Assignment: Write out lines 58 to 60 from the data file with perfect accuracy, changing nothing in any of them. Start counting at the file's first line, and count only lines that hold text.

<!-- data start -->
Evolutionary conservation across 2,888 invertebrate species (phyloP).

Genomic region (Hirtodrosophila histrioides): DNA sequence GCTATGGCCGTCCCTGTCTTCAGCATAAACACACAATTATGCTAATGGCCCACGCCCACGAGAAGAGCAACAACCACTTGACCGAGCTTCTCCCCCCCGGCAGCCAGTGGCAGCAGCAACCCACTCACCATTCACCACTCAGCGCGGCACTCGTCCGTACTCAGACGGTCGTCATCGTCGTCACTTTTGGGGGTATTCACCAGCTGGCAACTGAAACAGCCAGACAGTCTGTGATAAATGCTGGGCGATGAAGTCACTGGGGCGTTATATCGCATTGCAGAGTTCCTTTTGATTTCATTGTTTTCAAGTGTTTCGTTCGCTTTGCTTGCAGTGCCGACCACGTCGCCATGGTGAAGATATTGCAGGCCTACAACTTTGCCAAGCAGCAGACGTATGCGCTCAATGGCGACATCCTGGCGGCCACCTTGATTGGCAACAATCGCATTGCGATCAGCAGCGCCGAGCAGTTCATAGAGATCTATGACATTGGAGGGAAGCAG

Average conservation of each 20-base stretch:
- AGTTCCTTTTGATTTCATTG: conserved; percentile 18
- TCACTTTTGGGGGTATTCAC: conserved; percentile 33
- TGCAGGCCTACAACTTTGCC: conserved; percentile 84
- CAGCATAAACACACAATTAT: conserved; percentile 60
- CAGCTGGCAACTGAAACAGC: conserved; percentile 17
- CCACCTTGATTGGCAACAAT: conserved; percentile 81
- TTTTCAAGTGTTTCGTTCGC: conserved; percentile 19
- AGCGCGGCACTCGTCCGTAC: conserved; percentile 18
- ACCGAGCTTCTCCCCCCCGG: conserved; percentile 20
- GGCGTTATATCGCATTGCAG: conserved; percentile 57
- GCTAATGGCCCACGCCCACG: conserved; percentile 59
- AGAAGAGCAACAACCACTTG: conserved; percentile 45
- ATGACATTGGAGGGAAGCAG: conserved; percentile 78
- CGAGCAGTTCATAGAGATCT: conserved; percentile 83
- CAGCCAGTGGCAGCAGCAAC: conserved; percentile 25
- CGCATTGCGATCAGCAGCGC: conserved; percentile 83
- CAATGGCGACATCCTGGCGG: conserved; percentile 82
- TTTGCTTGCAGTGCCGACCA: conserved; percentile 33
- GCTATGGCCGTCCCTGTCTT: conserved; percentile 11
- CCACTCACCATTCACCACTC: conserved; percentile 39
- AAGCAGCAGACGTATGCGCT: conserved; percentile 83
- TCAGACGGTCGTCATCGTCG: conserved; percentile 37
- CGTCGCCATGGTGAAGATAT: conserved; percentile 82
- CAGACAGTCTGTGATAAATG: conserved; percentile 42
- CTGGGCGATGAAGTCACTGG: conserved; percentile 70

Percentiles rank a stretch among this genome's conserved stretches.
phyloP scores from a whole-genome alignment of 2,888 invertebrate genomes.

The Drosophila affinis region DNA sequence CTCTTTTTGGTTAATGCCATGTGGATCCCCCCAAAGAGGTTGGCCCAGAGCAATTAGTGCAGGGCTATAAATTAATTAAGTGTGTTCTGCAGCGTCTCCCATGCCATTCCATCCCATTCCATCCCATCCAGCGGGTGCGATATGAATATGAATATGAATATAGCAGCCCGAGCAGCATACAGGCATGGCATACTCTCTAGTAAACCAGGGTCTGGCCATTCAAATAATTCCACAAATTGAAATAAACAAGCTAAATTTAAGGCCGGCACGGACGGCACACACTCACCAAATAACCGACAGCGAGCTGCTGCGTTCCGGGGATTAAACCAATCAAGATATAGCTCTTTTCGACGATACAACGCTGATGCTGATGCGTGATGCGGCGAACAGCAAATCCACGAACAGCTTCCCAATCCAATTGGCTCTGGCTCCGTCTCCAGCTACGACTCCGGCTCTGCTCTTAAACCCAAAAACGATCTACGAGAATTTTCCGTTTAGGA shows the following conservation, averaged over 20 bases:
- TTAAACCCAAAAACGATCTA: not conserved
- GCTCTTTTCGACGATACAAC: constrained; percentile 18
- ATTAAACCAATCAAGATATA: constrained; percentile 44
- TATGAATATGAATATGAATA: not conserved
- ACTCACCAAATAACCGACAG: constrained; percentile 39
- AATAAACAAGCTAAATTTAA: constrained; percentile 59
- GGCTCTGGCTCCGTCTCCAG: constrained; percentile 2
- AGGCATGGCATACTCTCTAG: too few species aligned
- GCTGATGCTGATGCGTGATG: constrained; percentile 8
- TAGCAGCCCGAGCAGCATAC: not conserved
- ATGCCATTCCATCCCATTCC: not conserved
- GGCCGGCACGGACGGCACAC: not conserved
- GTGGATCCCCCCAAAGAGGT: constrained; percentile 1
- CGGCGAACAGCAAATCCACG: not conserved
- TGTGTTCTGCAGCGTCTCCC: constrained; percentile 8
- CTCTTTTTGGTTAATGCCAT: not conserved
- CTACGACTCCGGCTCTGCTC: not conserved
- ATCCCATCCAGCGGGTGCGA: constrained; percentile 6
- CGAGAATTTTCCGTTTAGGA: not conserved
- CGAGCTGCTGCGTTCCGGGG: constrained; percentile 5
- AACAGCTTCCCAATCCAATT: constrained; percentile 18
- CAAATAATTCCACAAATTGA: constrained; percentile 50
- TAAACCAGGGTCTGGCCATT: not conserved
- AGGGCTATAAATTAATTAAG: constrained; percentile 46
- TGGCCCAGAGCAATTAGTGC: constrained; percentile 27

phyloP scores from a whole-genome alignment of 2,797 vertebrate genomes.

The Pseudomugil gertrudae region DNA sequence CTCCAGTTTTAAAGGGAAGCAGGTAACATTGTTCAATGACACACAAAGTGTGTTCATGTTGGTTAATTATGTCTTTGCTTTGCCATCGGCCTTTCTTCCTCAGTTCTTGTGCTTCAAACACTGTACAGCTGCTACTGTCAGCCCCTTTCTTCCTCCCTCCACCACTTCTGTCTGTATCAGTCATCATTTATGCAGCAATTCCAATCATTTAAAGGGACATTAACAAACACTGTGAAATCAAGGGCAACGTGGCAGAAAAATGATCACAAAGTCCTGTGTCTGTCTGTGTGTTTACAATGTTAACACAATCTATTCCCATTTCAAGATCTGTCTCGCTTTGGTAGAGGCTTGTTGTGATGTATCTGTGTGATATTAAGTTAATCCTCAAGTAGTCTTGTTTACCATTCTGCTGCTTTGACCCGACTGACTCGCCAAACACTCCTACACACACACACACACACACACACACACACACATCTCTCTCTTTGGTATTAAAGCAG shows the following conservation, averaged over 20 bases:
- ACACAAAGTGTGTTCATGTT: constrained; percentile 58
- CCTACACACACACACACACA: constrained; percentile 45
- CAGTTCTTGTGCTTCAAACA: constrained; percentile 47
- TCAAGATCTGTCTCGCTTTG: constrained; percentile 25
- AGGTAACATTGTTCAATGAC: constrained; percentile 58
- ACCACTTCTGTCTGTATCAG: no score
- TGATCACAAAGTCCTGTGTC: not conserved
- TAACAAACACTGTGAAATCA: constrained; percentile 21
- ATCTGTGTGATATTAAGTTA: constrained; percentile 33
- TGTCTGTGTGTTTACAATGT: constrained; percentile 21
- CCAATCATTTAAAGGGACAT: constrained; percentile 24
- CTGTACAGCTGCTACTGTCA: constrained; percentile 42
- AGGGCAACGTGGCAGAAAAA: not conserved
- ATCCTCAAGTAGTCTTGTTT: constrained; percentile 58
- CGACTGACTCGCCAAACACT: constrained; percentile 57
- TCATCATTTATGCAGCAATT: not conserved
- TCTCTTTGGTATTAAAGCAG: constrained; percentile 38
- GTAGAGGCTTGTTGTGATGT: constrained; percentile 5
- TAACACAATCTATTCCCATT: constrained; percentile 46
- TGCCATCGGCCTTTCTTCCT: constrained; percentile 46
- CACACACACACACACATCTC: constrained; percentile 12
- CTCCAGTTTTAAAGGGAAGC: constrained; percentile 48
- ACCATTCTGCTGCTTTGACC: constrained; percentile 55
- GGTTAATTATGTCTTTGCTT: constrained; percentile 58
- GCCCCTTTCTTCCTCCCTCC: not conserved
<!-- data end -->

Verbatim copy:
The Pseudomugil gertrudae region DNA sequence CTCCAGTTTTAAAGGGAAGCAGGTAACATTGTTCAATGACACACAAAGTGTGTTCATGTTGGTTAATTATGTCTTTGCTTTGCCATCGGCCTTTCTTCCTCAGTTCTTGTGCTTCAAACACTGTACAGCTGCTACTGTCAGCCCCTTTCTTCCTCCCTCCACCACTTCTGTCTGTATCAGTCATCATTTATGCAGCAATTCCAATCATTTAAAGGGACATTAACAAACACTGTGAAATCAAGGGCAACGTGGCAGAAAAATGATCACAAAGTCCTGTGTCTGTCTGTGTGTTTACAATGTTAACACAATCTATTCCCATTTCAAGATCTGTCTCGCTTTGGTAGAGGCTTGTTGTGATGTATCTGTGTGATATTAAGTTAATCCTCAAGTAGTCTTGTTTACCATTCTGCTGCTTTGACCCGACTGACTCGCCAAACACTCCTACACACACACACACACACACACACACACACACATCTCTCTCTTTGGTATTAAAGCAG shows the following conservation, averaged over 20 bases:
- ACACAAAGTGTGTTCATGTT: constrained; percentile 58
- CCTACACACACACACACACA: constrained; percentile 45